How cheap? Nathan Brookwood, principal analyst at Insight 64, pointed out that "analog is not amenable to Moore's Law", and radios are already very cheap indeed: the disposable handset is almost upon us.
The technical challenges fall into two strands (regulation is cited as a third). Which is, integrate the multiple frequency bands onto one die; and create a re-usable baseband architecture. The latter is currently performed by discrete DSPs, and explains why DSP pioneer Texas Instruments has its own roadmap to a one-chip wireless device.
There's a lot of research going into smart antennas and into analog to digital conversion. For the former, Intel showed a demonstration of a four-antenna laptop which effectively doubled the range of an 802.11 signal.
These will be pretty big chips, but Intel thinks it can achieve the flexibility of a FPGA at very low cost. In, for example, what Intel calls RCA (Reconfigurable Communications Architecture) the processor is designed to configure itself to run different protocols on demand - essential given the plethoria of 802.nn wireless standards. We look forward to a closer look a the technology. This was the first time much of this had been unveiled, and Intel seems keen to let us take a closer peek.
Cost remains the ultimate challenge. Even one-chip baseband seems to meet with a lot of industry skepticism: perhaps the sheer volumes simply do not favor Intel, here. Economics and recent history suggest that putting all you can on a chip - maths co-processors, peripheral interfaces - is inevitable, but that's only the case if the integration costs create a real saving. With ubiquitious DSPs, this isn't necessarily the case.
Actually, we reckon there are some technologies that achieve mass acceptance without much hype. The combustion engine was one, and the humble cellphone was another. Both reached global consumer acceptance - thanks to Ford in the first case, and to co-operation between vendors and regulators in the second - and the 2G phone has only recently been hyped, in retrospect.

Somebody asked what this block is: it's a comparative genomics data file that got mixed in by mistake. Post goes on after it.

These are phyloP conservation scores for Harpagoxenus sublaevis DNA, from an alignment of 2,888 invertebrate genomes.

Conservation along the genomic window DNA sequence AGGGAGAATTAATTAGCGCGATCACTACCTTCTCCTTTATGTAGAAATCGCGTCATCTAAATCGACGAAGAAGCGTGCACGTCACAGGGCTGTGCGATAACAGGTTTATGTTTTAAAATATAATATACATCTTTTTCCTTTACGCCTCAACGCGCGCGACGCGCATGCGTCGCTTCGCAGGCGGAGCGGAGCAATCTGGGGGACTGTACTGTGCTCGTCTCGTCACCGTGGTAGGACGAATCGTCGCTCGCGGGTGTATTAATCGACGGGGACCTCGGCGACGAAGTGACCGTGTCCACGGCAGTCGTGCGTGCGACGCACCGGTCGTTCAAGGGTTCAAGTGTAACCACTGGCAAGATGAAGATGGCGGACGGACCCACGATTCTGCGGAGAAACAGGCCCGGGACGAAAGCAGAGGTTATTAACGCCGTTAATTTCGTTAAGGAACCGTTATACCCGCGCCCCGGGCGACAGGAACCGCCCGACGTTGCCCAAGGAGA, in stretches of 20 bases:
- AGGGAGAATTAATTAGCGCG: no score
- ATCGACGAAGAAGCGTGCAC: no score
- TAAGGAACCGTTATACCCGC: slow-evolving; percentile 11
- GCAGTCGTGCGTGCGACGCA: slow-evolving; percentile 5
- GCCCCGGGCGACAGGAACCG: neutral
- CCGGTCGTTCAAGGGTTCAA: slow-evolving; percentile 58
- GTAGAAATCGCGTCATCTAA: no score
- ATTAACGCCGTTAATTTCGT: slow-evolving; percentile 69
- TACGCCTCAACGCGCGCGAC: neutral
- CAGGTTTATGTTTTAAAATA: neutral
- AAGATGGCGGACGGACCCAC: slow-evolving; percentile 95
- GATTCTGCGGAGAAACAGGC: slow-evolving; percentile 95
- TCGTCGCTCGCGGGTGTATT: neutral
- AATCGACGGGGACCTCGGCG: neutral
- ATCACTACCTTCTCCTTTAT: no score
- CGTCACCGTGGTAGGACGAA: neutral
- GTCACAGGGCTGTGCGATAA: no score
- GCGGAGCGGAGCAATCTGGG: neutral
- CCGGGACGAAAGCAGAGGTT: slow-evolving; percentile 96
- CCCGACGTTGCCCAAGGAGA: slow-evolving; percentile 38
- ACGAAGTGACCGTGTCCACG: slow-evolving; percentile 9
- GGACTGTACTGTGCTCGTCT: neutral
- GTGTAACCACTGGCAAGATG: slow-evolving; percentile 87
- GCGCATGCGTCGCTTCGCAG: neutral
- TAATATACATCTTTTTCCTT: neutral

Intel's biggest problem - it realizes this - is persuading the regulators that something needs to be done.
The most telling moment of the 'Open Spectrum' Summit organized by Lawrence Lessig in February (notice how the words "Free" or "Open" are obligatory buzzwords) was when John Gilmore stood up to remind the conference that no matter what was decided in the room, nine-tenths of the world would ignore it. That's because in much else of the world, there isn't perceived to be a spectrum problem, so there isn't a demand for a fix. (This is where the words "Free" and "Open" play their part).
Given all the obstacles, you might surmise that Intel is crazy to pursue radio. Then again, given the facts that volumes will be with personal and M2M (or machine-to-machine communications); that it can invest for the very long term, has very good engineers and R&D often brings about unintended consequences, it would be pretty crazy not to try. ®